Burgos: This was an extremely tough question to answer with 15 three-star prospects but I had to go with receiver Cade Green. I’ve had an affinity with Green’s game for months now, and I’m sure as more take a look at his film they will see why. Green is the definition of an underrated prospect with Scout’s Midland Region recruiting analyst Greg Powers calling him “one of the most overlooked players in the state (Texas).” Green just flat out knows how to make plays and how to win. His frame adds size to his already extremely physical game in the slot. Green can make the tough receptions in traffic that could easily end up being game-changing plays. His burst off the line of scrimmage combined with his agility in his route running make Green a deadly receiving option in any given area of the field.
Who is the biggest miss of this recruiting class?
Worgull: Wisconsin landed its top quarterback, running back, tight end, defensive end and offensive linemen in this class, so there aren’t many people UW missed on. However, James Houston IV stands out here. Wisconsin was Houston’s first offer and the three-star prospect – despite picking up dozens more – fell in love with the Badgers, so much so that he made multiple unofficial visits throughout the process (not the easiest on the pocket book).
Houston named Wisconsin and Florida as his two favorites, and the Badgers appeared poised to land him until he tore his ACL, which appeared to shake up his thought process. Houston no longer wanted to go far from home (despite his parents’ blessing and liking the Badgers), and he committed to Florida over the Badgers. UW kept at it and even got him to come on an official visit (which he promised the coaching staff he would do), but it wasn’t enough to change his mind.
Who is talented enough to play as a true freshman and why?
Burgos: Perhaps the best long snapper prospect in the country, Mesa (AZ) Desert Ridge prospect Adam Bay certainly has the talent to start as a true freshman. It’s rare for specialist positions to receive full ride scholarship offers, so Bay is the real deal. Teams don’t take scholarship specialists to sit them on the bench. Considering Bay is ranked the No.1 long snapper at the country and UW doesn’t have a long snapper on the roster, Bay will be starting for Wisconsin from day one.
Who is the biggest project in this class and why?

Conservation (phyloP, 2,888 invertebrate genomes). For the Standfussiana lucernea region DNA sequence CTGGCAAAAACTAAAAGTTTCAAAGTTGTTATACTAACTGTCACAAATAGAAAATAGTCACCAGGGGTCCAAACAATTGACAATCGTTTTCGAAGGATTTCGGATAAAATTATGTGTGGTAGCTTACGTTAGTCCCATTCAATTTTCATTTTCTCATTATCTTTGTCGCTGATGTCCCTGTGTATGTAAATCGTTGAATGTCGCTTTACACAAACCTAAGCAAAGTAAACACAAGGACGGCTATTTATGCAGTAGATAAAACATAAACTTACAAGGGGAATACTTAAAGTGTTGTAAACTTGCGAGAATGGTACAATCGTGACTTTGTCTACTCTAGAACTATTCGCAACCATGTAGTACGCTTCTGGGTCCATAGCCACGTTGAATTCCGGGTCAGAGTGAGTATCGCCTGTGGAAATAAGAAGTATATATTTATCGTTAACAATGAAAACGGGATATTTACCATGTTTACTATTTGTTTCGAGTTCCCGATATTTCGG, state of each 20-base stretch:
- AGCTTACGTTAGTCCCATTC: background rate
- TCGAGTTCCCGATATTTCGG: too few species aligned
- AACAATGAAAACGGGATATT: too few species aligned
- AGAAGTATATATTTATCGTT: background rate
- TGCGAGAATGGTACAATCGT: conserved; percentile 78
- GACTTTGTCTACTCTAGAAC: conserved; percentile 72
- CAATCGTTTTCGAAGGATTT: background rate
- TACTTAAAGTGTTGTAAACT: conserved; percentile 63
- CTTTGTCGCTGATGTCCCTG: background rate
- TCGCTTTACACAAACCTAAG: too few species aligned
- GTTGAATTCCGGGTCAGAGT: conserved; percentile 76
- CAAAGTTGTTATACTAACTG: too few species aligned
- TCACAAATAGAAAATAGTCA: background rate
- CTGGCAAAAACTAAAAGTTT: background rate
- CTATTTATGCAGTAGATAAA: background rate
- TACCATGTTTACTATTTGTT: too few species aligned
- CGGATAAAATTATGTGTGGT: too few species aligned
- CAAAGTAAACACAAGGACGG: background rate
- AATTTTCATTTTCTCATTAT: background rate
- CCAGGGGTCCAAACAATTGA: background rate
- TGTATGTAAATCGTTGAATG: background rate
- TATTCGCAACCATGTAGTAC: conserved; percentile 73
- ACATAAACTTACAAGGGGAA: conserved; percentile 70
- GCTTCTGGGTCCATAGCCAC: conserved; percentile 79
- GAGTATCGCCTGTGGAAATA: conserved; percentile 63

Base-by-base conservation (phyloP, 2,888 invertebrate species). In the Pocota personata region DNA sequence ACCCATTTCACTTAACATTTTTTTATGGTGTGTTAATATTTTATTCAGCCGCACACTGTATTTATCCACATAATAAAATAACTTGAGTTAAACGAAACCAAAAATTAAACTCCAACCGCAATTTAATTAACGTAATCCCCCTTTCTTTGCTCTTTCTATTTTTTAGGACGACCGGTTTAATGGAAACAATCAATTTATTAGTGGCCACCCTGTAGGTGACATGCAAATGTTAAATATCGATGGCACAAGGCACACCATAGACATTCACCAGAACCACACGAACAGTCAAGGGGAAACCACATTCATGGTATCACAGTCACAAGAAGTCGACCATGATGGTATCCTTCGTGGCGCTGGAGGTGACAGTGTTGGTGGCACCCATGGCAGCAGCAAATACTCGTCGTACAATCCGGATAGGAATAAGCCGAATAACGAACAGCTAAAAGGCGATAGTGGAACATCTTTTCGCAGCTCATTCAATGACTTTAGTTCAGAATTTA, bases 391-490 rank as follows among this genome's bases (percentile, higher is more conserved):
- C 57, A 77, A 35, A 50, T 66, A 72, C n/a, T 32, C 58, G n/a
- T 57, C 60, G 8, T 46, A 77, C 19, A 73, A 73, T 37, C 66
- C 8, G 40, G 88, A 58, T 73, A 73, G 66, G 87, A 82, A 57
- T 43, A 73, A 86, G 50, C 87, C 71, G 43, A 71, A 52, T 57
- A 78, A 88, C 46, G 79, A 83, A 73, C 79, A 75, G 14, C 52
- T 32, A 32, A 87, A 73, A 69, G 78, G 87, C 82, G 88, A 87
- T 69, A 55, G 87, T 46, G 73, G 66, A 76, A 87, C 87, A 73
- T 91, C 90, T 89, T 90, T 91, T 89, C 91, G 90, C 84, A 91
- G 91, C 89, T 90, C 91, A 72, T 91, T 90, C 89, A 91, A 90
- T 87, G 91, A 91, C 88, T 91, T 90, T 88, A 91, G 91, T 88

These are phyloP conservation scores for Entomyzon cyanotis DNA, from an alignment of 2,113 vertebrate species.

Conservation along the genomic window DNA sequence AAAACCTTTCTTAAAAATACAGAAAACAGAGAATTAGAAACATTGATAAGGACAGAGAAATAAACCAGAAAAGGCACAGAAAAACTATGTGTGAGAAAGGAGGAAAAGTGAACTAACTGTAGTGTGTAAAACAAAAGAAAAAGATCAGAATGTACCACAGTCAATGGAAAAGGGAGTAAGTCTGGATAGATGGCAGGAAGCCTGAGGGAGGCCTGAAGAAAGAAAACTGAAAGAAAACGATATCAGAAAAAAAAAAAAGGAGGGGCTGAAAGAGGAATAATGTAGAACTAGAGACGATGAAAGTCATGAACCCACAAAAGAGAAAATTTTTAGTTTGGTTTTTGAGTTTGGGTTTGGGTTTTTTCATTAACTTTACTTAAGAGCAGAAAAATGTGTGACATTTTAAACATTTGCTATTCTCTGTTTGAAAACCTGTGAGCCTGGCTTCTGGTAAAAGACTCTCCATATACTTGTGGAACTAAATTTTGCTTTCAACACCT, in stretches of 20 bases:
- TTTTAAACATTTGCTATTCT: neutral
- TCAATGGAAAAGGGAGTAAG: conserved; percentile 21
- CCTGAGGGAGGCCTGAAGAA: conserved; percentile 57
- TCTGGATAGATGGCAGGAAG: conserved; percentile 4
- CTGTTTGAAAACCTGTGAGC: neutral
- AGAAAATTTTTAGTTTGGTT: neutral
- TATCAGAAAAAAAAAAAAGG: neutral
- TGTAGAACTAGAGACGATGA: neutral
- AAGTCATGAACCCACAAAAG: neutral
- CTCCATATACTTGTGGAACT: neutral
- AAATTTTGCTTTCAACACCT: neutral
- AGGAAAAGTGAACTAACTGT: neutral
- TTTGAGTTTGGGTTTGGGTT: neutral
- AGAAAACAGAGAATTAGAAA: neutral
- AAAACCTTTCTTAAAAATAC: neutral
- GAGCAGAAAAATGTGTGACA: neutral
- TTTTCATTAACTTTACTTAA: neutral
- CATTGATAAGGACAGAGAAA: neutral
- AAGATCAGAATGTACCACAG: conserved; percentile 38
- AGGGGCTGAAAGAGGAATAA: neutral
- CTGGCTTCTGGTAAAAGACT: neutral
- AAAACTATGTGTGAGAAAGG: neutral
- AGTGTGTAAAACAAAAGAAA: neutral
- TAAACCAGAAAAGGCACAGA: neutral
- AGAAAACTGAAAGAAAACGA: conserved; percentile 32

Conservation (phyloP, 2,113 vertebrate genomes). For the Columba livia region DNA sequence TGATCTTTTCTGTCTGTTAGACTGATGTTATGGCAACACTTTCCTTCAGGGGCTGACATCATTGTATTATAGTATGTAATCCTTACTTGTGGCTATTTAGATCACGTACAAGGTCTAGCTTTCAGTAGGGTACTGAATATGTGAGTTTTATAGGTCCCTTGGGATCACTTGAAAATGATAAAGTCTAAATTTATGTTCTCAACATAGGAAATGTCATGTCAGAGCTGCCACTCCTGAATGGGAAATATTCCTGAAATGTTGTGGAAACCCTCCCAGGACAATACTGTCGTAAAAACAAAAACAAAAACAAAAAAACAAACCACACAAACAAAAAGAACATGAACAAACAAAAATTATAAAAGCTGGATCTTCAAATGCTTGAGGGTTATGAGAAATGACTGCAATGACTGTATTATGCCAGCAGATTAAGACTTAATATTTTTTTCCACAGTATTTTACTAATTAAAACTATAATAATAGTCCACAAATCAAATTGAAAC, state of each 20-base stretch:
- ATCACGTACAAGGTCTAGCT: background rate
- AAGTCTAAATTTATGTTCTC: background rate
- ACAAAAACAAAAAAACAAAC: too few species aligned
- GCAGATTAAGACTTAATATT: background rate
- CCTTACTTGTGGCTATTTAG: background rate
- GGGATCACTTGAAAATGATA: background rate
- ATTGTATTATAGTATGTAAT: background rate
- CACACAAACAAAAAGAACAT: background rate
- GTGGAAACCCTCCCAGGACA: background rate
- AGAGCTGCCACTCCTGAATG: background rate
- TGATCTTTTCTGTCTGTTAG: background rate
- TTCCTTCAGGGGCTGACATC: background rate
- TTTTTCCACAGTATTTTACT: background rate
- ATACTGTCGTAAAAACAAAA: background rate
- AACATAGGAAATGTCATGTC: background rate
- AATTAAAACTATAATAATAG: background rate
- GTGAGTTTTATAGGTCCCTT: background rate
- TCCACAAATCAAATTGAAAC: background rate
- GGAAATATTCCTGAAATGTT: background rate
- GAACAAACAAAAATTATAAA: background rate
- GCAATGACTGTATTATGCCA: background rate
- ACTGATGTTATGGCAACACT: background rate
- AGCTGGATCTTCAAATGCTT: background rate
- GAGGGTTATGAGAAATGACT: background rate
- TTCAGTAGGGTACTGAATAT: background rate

Worgull: Nobody is playing tremendously out of position in this recruiting class, which is a good sign, but offensive coordinator/line coach Joe Rudolph pointed out that Menomonie (WI) High offensive lineman Alex Fenton played a variety of positions for Menomonie High School, including offensive tackle, tight end and defensive end. I saw him play this past season and thought he was good but certainly has a lot of room to grow. The good news there’s no rush to hurry him into the rotation, so Fenton can build up his frame, good habits and confidence down the road.
Who is the prospect that Wisconsin will absolutely love five years from now and why?
Burgos: The lone tight end commit in the 2017 class, Madison Memorial’s Jake Ferguson will be a name to keep an eye on these next couple of years. Ferguson was the lone Wisconsin commit at perhaps the most prestigious summer recruiting showcase in Nike’s The Opening Finals and has shown consistently that he has all the tools to be an elite tight end in the Big Ten. Ferguson needs to continue to bulk up and get stronger, but his route running and catching ability are of top quality and should continue to stay that way. Ferguson has the necessary height and great athletic ability to function as a deep pass game threat, while also fanning out to the sides to reel in shorter throws for smaller gains.
What was the top recruiting weekend?
Worgull: With 10 of its 18 commits having deciding by the beginning of May, there was going to be little drama during the home portion of the schedule with official visit. Fortunately for the Badgers, Wisconsin had two primetime night games that it packed it the uncommitted recruits for. And while the Badgers’ home game against Ohio State ultimately impacted Taylor and Faion Hicks into committing, the home game against Nebraska two weeks later really provided dividends. UW hosted seven prospects that included eventual commits Bay, Nelson and Andrew Van Ginkel. Two of the other prospects were tailback Antwuan Branch and safety Christian Cumber, two prospects who wanted to commit to Wisconsin but couldn’t because there spot had been filled.